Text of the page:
Women who don’t meet this expectation face isolation, discrimination, and insults from family and husbands. These societal pressures can lead to low-self esteem, a feeling of shame and health challenges, such as hypertension.

Men too

While most of society seems to assume that only women are responsible for the inability of couples to have children, studies have shown that men contribute to infertility in their marriages.

In fact, Gabriel Akilo, a gynaecologist, held that there are more men responsible for infertility than women. “Before now, we used to say that 40 to 60% of infertility is due to female factor while 40% due to male, but recently, we found out that there has been a sharp increase in the prevalence among men; more men are presenting with the constant factor being the cause of infertility than women, and the reasons are many,” he told FertilityHub Nigeria. 

Men suffer from low sperm production, abnormal sperm function or blockages, illnesses, injuries and other factors which can contribute to male infertility. 

Also, society’s belief that men cannot be barren has also hindered their ability to seek help. 

“com­monly in our environment, it may not even be that it is the woman that is having a problem, it may be the man, but you would find it difficult to convince men to go for test because they believe that once the man can perform sexu­ally, he is alright. There is even a quote in Yoruba that men can never be barren. But by the time you subject the man to investiga­tion, you will find out that the rea­son for the infertility is the male factor,” Gabriel Omonaiye, a medical practitioner, said.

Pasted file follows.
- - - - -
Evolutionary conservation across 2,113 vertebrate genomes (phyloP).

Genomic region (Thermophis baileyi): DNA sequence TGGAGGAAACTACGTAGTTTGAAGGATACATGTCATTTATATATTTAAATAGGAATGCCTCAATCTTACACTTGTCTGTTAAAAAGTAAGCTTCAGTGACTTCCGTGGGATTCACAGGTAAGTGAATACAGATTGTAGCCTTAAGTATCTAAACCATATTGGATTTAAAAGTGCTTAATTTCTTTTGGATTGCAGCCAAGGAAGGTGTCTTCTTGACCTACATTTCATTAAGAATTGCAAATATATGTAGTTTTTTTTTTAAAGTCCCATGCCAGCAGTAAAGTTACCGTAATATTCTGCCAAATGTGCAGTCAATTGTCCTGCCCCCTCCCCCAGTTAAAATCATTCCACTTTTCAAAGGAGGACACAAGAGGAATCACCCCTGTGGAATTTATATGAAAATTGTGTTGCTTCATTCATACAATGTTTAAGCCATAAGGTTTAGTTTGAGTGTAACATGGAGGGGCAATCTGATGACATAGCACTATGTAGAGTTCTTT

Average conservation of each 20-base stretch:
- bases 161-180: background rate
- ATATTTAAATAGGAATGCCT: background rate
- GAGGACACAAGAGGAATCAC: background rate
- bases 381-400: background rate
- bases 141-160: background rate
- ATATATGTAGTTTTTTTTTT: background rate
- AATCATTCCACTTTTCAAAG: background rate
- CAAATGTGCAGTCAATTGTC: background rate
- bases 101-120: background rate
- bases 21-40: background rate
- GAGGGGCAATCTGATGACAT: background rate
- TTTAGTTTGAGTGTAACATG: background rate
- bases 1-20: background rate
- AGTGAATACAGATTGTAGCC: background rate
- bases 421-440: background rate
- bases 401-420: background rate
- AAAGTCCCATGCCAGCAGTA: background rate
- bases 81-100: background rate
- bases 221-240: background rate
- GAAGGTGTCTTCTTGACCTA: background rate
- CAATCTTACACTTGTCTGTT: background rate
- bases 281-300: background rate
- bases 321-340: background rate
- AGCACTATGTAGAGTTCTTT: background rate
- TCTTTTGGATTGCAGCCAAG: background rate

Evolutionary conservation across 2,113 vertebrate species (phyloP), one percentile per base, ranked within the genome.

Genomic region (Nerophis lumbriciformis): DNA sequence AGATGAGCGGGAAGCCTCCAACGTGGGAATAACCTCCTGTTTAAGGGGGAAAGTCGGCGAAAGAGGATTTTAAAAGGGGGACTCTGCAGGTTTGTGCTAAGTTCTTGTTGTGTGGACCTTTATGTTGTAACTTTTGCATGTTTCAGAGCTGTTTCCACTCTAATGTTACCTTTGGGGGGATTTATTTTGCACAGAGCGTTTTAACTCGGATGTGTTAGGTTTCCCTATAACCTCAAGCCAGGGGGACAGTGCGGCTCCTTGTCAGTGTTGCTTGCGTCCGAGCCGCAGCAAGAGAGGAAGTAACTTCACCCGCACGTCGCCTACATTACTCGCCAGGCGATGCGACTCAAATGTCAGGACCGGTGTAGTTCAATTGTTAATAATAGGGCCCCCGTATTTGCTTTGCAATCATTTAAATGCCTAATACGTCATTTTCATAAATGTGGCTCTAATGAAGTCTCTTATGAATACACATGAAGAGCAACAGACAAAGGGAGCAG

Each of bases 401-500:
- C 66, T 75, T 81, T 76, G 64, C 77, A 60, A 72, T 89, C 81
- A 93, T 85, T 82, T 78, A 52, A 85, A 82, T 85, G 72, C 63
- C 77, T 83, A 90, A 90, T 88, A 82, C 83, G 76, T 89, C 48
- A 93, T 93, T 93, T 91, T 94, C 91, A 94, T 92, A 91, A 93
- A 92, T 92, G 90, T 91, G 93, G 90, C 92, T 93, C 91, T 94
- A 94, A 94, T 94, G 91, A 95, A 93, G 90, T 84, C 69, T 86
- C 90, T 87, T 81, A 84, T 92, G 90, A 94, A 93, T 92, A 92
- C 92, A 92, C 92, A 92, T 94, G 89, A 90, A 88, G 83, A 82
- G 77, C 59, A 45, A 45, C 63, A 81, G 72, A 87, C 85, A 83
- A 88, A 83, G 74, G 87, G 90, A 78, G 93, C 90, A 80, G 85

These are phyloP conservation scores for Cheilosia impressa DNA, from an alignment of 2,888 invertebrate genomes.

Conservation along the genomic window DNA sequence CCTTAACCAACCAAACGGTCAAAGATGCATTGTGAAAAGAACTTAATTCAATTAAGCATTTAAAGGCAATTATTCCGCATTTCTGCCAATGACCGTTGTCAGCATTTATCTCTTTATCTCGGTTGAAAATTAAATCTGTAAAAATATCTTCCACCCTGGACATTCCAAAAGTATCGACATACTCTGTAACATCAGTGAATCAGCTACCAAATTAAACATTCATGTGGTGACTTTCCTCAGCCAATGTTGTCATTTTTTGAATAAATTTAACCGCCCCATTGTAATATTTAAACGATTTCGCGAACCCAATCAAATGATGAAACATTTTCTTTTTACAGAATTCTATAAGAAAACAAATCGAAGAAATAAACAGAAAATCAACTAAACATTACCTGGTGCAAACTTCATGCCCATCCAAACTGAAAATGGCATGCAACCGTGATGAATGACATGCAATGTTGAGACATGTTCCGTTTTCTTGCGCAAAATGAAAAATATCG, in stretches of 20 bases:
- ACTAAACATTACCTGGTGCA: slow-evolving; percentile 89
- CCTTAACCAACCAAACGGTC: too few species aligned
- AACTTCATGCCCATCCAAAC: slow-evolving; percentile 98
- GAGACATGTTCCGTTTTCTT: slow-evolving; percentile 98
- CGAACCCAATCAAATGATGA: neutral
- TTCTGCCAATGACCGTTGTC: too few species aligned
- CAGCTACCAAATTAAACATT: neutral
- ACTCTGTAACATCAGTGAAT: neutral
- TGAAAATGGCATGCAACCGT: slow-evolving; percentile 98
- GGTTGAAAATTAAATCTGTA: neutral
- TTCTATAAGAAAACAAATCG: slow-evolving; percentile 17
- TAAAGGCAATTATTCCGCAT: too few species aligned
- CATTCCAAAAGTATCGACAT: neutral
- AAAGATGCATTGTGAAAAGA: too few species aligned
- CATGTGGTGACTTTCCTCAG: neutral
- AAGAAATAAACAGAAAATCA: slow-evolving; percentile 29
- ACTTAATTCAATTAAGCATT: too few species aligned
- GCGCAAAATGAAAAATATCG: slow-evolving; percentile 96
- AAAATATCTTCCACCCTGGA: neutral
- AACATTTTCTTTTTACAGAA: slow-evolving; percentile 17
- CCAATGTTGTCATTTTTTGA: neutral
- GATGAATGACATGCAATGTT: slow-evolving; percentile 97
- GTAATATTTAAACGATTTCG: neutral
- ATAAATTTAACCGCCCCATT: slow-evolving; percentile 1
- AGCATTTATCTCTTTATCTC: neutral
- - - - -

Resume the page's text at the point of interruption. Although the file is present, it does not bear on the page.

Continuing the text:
Knowing better

To end the stigmatisation of women perceived as barren, there is a need to provide accurate information about the diverse causes of infertility and highlight that it can affect both men and women; these campaigns can challenge stereotypes and reduce the blame placed solely on women.

There is also a need to promote open dialogue and create safe spaces for individuals to share their experiences that can foster empathy and understanding. By encouraging conversations around infertility, societies can create a more supportive environment where individuals struggling with fertility challenges feel less isolated and stigmatised. 

Media, including television, films, and literature, can also play a role in portraying infertility in a realistic and sensitive manner, helping to reshape public perceptions.

Collaboration between medical professionals, religious leaders, and community organisations is essential. Religious teachings can be reframed to emphasise compassion and support for individuals facing infertility rather than promoting judgment or exclusion.

Healthcare systems should offer accessible and comprehensive reproductive healthcare for both men and women, addressing infertility's physical and emotional aspects. Policies and laws can also be developed to protect the rights of individuals struggling with fertility issues, ensuring that they are not discriminated against in areas such as employment, marriage, or adoption. Ultimately, ending the stigma against women perceived as barren requires a collective effort to challenge deeply ingrained beliefs and foster a more inclusive and understanding society.

Until this is done, men should know that they, too, can be barren.